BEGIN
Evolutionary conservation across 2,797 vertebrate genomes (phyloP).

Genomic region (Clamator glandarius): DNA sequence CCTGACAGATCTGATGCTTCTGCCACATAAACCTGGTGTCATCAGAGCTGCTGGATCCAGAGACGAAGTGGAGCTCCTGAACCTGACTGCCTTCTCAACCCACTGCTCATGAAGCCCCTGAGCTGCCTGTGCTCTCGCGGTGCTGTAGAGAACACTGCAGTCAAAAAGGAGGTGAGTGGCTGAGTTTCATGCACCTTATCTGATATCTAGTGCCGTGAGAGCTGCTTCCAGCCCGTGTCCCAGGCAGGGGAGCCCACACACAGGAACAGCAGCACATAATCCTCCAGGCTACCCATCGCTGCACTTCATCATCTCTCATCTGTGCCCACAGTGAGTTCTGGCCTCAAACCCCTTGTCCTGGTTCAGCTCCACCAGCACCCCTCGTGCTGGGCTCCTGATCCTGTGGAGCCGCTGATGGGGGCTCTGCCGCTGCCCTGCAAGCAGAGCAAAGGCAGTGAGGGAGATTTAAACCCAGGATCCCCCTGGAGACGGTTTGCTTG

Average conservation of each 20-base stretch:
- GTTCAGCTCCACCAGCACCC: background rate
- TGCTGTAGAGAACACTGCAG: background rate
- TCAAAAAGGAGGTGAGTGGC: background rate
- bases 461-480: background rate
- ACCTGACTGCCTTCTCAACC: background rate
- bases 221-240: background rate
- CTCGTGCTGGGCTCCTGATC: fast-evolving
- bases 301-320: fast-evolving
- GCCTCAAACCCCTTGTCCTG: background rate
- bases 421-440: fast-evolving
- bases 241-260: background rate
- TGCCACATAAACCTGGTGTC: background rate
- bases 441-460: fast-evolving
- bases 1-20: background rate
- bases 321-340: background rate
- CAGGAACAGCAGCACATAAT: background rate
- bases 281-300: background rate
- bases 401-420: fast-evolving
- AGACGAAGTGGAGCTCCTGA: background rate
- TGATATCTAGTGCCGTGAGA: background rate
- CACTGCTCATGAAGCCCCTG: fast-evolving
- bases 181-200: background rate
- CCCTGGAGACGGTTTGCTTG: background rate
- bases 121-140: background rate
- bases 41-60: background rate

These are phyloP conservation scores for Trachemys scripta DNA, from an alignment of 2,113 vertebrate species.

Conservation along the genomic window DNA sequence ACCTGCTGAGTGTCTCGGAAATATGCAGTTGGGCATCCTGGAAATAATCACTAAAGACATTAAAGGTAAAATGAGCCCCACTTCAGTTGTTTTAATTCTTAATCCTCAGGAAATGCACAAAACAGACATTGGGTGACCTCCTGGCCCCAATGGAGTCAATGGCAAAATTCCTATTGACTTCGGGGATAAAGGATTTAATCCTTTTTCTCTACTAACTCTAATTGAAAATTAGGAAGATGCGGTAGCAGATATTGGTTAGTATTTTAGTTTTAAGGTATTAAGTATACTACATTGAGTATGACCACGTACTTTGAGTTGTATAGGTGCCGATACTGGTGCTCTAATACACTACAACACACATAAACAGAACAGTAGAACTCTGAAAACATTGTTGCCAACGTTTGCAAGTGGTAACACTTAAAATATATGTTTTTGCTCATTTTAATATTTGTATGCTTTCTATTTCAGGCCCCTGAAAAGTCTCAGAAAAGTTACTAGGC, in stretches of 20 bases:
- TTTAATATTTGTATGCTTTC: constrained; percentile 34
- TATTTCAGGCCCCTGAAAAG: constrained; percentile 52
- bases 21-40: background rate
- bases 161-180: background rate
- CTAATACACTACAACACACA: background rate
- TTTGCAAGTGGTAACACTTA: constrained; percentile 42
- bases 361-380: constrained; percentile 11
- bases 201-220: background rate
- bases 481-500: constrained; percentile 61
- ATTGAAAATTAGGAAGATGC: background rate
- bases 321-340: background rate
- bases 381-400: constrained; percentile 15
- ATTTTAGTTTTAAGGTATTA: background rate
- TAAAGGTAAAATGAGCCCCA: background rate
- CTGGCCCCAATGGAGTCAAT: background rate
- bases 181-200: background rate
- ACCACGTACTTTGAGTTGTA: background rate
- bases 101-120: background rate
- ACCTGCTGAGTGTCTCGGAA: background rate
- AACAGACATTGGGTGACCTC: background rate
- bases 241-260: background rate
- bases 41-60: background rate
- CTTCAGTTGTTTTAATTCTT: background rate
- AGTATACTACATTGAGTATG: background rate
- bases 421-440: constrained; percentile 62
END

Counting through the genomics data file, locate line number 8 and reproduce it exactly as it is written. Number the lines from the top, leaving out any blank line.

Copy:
- ACCTGACTGCCTTCTCAACC: background rate